Or, my take on it, anyway.
Earlier today a fellow writer contacted me. She wanted to know if I knew a David Strasser from Ramsey, NJ. Of course, I married a Strasser, so what do I know, right? The name wasn't familiar so I sent out an email to the clan asking, Does anyone know a David Strasser?
My sister-in-law replied,
There was a doctor at Rainbow Babies and children's who was a David Strasser from NJ, the rest of his family was from Erie....... he and I spoke about the fact that we were probably 32rd cousins 4th time removed.
How odd, I thought. This world is really small!
Which led me to think of World Building. [don't ask. I'm not sure how my brain works, either.]
Do I consider myself a World Builder? No, I suppose I don't. I don't write Science Fiction or Fantasy or Paranormal. I write contemporary [usually, with some vintage thrown in for good measure]. But Gosh Darnit! I want credit for the things I've created!
I'd like to point out the fact that readers and writers alike, we all have some sort of family. Traditional or not, we have people we relate to on a daily basis [okay, not you, Hermit, but most of us].
I world build when I create family.
I think Nora Roberts would agree [and if I could get her to comment on this, wouldn't that be cool?]. Her stories contain an element that will always draw me back... Relationships. I can't think of a single story that doesn't involve some family. I love this about her books.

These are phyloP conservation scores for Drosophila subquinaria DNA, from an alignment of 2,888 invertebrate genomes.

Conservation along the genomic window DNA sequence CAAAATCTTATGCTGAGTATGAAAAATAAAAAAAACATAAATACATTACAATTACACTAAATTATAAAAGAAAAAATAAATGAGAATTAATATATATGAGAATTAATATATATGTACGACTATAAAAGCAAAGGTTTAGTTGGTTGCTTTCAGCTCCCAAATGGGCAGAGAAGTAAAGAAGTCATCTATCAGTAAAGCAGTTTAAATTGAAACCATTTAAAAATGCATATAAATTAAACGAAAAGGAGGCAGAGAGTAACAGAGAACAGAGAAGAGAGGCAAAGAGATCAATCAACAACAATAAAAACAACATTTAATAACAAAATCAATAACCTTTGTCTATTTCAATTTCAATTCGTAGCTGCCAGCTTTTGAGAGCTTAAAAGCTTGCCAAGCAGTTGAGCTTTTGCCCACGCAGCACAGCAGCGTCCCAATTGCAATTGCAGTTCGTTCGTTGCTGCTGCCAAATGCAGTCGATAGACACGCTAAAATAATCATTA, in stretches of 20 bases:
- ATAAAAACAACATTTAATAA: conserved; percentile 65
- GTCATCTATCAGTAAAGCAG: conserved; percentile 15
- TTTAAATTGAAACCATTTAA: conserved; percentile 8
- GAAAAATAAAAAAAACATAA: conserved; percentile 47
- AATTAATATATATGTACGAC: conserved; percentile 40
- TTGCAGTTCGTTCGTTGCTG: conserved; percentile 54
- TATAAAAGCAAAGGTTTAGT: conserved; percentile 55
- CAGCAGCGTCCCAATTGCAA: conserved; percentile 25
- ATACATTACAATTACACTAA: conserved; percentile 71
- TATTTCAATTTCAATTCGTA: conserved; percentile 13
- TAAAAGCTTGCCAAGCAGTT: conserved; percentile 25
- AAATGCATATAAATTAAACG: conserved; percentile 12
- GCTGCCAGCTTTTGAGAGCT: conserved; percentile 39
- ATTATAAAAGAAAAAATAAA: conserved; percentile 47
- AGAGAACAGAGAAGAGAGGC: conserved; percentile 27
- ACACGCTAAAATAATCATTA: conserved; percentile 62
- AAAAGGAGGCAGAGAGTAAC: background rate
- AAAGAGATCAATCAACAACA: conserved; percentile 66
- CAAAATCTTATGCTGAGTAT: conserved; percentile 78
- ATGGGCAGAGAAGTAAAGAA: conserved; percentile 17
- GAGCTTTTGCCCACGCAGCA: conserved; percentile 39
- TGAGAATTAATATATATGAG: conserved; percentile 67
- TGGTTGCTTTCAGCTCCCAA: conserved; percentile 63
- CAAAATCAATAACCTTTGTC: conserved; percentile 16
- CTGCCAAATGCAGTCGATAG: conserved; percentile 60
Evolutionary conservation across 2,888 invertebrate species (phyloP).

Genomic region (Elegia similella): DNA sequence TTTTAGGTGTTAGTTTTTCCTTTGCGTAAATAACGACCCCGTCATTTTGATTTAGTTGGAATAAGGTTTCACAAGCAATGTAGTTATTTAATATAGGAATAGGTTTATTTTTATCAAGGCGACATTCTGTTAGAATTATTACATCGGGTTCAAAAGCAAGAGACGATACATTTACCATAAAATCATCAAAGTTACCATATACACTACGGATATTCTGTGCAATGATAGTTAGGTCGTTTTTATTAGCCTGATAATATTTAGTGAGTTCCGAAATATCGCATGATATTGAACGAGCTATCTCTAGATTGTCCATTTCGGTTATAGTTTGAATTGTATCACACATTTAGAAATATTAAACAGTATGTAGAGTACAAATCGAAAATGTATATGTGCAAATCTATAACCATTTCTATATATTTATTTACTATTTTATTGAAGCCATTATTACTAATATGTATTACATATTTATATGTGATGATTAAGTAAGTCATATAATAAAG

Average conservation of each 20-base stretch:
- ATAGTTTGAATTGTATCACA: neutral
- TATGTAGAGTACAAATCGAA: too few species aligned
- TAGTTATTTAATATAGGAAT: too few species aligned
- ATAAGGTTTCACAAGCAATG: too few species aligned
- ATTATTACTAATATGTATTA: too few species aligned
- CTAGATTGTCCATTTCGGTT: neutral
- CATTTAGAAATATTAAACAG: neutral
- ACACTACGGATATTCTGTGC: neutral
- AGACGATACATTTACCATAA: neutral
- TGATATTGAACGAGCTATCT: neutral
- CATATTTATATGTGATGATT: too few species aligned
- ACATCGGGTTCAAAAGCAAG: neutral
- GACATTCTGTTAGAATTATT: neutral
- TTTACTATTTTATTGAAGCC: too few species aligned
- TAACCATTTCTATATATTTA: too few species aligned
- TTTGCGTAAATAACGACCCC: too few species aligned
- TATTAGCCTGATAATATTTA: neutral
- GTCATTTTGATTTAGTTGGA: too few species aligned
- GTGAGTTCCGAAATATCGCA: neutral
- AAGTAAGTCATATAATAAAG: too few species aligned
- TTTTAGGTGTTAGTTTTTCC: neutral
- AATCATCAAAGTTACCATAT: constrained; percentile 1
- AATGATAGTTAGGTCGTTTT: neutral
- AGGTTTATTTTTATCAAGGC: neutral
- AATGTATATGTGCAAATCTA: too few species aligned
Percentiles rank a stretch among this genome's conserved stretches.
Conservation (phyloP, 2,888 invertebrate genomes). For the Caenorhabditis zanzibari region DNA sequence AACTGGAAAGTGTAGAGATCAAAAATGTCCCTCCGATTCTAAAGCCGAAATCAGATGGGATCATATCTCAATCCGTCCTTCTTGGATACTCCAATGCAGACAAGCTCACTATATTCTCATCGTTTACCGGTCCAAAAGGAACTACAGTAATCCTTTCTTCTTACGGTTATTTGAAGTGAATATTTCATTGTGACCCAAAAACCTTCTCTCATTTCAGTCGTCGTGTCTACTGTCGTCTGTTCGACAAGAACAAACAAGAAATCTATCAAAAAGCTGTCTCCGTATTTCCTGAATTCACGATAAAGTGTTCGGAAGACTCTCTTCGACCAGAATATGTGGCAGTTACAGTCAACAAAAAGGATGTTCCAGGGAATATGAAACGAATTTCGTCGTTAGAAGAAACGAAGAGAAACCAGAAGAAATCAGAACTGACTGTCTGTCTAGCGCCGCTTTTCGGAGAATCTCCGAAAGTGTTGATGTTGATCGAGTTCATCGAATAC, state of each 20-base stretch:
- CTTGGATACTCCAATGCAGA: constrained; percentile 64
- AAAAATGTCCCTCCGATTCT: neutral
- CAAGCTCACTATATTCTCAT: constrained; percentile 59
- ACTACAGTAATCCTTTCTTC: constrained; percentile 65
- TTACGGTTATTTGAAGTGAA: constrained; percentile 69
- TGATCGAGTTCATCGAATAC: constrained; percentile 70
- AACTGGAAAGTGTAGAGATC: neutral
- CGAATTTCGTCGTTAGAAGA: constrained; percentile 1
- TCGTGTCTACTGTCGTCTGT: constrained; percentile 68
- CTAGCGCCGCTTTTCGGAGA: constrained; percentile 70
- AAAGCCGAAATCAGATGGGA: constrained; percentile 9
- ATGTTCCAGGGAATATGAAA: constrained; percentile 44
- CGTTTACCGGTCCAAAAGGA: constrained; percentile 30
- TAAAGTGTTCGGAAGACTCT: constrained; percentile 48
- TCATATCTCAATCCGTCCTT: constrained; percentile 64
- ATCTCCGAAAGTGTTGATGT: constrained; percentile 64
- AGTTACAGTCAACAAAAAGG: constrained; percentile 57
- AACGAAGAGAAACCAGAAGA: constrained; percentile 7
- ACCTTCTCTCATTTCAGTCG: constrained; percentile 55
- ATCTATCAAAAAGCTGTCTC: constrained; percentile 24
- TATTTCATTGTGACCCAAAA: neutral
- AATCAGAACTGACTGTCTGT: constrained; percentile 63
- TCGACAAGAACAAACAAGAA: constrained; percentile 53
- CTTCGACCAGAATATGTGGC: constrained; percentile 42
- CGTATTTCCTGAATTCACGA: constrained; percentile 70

Creating relationships, settings, conflicts... all part of a story that wouldn't exist without the characters, the family.
What do I ask of my hero and heroine when I create their world?
~Do they have siblings?
~What are their professions?
~Do they have parents living?
~Where do they live?
~Who gets along?
~Who doesn't get along?
~Do they resemble their families?
~Do they have friends in common?
~Where did they meet?
~If they've known each other long, how have their impressions of each other changed?
What do YOU ask of your characters when creating their worlds?